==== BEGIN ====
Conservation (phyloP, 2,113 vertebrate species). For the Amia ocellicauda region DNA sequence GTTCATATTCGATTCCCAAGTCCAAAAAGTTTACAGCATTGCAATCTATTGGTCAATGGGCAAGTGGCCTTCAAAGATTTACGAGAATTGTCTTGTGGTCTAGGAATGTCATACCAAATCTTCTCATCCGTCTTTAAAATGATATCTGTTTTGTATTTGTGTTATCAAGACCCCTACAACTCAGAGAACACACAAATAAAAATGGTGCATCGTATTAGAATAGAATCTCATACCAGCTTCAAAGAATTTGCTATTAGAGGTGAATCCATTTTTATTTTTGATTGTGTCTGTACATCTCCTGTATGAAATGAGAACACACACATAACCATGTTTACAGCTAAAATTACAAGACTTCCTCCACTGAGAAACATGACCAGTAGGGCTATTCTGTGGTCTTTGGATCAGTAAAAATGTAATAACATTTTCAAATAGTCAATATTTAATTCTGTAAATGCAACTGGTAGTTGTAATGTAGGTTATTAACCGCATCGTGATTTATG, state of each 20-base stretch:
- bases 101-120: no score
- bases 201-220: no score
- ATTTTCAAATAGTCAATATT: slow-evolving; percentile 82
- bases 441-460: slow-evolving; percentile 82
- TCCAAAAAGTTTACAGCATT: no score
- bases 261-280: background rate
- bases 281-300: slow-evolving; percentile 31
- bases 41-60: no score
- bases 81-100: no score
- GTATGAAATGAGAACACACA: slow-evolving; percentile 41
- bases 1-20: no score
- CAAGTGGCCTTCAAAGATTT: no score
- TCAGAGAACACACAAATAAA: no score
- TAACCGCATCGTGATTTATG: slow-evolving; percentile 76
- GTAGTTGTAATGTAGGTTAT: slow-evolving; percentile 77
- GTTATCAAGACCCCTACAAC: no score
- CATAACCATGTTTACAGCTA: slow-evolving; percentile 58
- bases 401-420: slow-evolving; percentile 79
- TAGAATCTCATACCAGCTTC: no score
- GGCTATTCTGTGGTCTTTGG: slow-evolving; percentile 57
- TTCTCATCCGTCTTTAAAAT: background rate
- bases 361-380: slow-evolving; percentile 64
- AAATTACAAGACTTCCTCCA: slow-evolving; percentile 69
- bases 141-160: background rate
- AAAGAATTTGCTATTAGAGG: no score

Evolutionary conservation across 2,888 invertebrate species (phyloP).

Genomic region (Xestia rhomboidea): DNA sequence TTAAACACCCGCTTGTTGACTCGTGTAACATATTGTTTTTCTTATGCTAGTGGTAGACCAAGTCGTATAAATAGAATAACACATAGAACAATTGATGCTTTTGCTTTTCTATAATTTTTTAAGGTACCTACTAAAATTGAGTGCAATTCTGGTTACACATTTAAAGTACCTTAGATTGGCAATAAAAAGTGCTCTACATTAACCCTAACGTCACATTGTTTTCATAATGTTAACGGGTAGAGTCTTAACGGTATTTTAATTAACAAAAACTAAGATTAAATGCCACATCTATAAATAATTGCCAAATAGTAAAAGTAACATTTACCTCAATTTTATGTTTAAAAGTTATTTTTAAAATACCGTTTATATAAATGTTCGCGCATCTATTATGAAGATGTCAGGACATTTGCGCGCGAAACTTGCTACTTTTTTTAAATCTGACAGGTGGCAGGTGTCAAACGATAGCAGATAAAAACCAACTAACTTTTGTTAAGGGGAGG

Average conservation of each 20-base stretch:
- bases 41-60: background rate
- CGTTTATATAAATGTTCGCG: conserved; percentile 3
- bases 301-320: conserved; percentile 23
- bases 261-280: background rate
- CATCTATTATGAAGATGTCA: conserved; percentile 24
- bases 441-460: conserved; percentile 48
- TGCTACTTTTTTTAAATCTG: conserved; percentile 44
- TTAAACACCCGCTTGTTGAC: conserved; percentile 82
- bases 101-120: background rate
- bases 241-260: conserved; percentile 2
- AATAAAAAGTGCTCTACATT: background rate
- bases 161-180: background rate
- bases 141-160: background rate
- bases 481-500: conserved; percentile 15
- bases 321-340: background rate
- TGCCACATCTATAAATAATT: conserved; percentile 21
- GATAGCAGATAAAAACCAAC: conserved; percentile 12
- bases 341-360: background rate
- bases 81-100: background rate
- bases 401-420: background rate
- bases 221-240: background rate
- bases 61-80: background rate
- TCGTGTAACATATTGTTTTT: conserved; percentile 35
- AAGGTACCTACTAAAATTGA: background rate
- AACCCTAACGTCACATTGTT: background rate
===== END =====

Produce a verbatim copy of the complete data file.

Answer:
Conservation (phyloP, 2,113 vertebrate species). For the Amia ocellicauda region DNA sequence GTTCATATTCGATTCCCAAGTCCAAAAAGTTTACAGCATTGCAATCTATTGGTCAATGGGCAAGTGGCCTTCAAAGATTTACGAGAATTGTCTTGTGGTCTAGGAATGTCATACCAAATCTTCTCATCCGTCTTTAAAATGATATCTGTTTTGTATTTGTGTTATCAAGACCCCTACAACTCAGAGAACACACAAATAAAAATGGTGCATCGTATTAGAATAGAATCTCATACCAGCTTCAAAGAATTTGCTATTAGAGGTGAATCCATTTTTATTTTTGATTGTGTCTGTACATCTCCTGTATGAAATGAGAACACACACATAACCATGTTTACAGCTAAAATTACAAGACTTCCTCCACTGAGAAACATGACCAGTAGGGCTATTCTGTGGTCTTTGGATCAGTAAAAATGTAATAACATTTTCAAATAGTCAATATTTAATTCTGTAAATGCAACTGGTAGTTGTAATGTAGGTTATTAACCGCATCGTGATTTATG, state of each 20-base stretch:
- bases 101-120: no score
- bases 201-220: no score
- ATTTTCAAATAGTCAATATT: slow-evolving; percentile 82
- bases 441-460: slow-evolving; percentile 82
- TCCAAAAAGTTTACAGCATT: no score
- bases 261-280: background rate
- bases 281-300: slow-evolving; percentile 31
- bases 41-60: no score
- bases 81-100: no score
- GTATGAAATGAGAACACACA: slow-evolving; percentile 41
- bases 1-20: no score
- CAAGTGGCCTTCAAAGATTT: no score
- TCAGAGAACACACAAATAAA: no score
- TAACCGCATCGTGATTTATG: slow-evolving; percentile 76
- GTAGTTGTAATGTAGGTTAT: slow-evolving; percentile 77
- GTTATCAAGACCCCTACAAC: no score
- CATAACCATGTTTACAGCTA: slow-evolving; percentile 58
- bases 401-420: slow-evolving; percentile 79
- TAGAATCTCATACCAGCTTC: no score
- GGCTATTCTGTGGTCTTTGG: slow-evolving; percentile 57
- TTCTCATCCGTCTTTAAAAT: background rate
- bases 361-380: slow-evolving; percentile 64
- AAATTACAAGACTTCCTCCA: slow-evolving; percentile 69
- bases 141-160: background rate
- AAAGAATTTGCTATTAGAGG: no score

Evolutionary conservation across 2,888 invertebrate species (phyloP).

Genomic region (Xestia rhomboidea): DNA sequence TTAAACACCCGCTTGTTGACTCGTGTAACATATTGTTTTTCTTATGCTAGTGGTAGACCAAGTCGTATAAATAGAATAACACATAGAACAATTGATGCTTTTGCTTTTCTATAATTTTTTAAGGTACCTACTAAAATTGAGTGCAATTCTGGTTACACATTTAAAGTACCTTAGATTGGCAATAAAAAGTGCTCTACATTAACCCTAACGTCACATTGTTTTCATAATGTTAACGGGTAGAGTCTTAACGGTATTTTAATTAACAAAAACTAAGATTAAATGCCACATCTATAAATAATTGCCAAATAGTAAAAGTAACATTTACCTCAATTTTATGTTTAAAAGTTATTTTTAAAATACCGTTTATATAAATGTTCGCGCATCTATTATGAAGATGTCAGGACATTTGCGCGCGAAACTTGCTACTTTTTTTAAATCTGACAGGTGGCAGGTGTCAAACGATAGCAGATAAAAACCAACTAACTTTTGTTAAGGGGAGG

Average conservation of each 20-base stretch:
- bases 41-60: background rate
- CGTTTATATAAATGTTCGCG: conserved; percentile 3
- bases 301-320: conserved; percentile 23
- bases 261-280: background rate
- CATCTATTATGAAGATGTCA: conserved; percentile 24
- bases 441-460: conserved; percentile 48
- TGCTACTTTTTTTAAATCTG: conserved; percentile 44
- TTAAACACCCGCTTGTTGAC: conserved; percentile 82
- bases 101-120: background rate
- bases 241-260: conserved; percentile 2
- AATAAAAAGTGCTCTACATT: background rate
- bases 161-180: background rate
- bases 141-160: background rate
- bases 481-500: conserved; percentile 15
- bases 321-340: background rate
- TGCCACATCTATAAATAATT: conserved; percentile 21
- GATAGCAGATAAAAACCAAC: conserved; percentile 12
- bases 341-360: background rate
- bases 81-100: background rate
- bases 401-420: background rate
- bases 221-240: background rate
- bases 61-80: background rate
- TCGTGTAACATATTGTTTTT: conserved; percentile 35
- AAGGTACCTACTAAAATTGA: background rate
- AACCCTAACGTCACATTGTT: background rate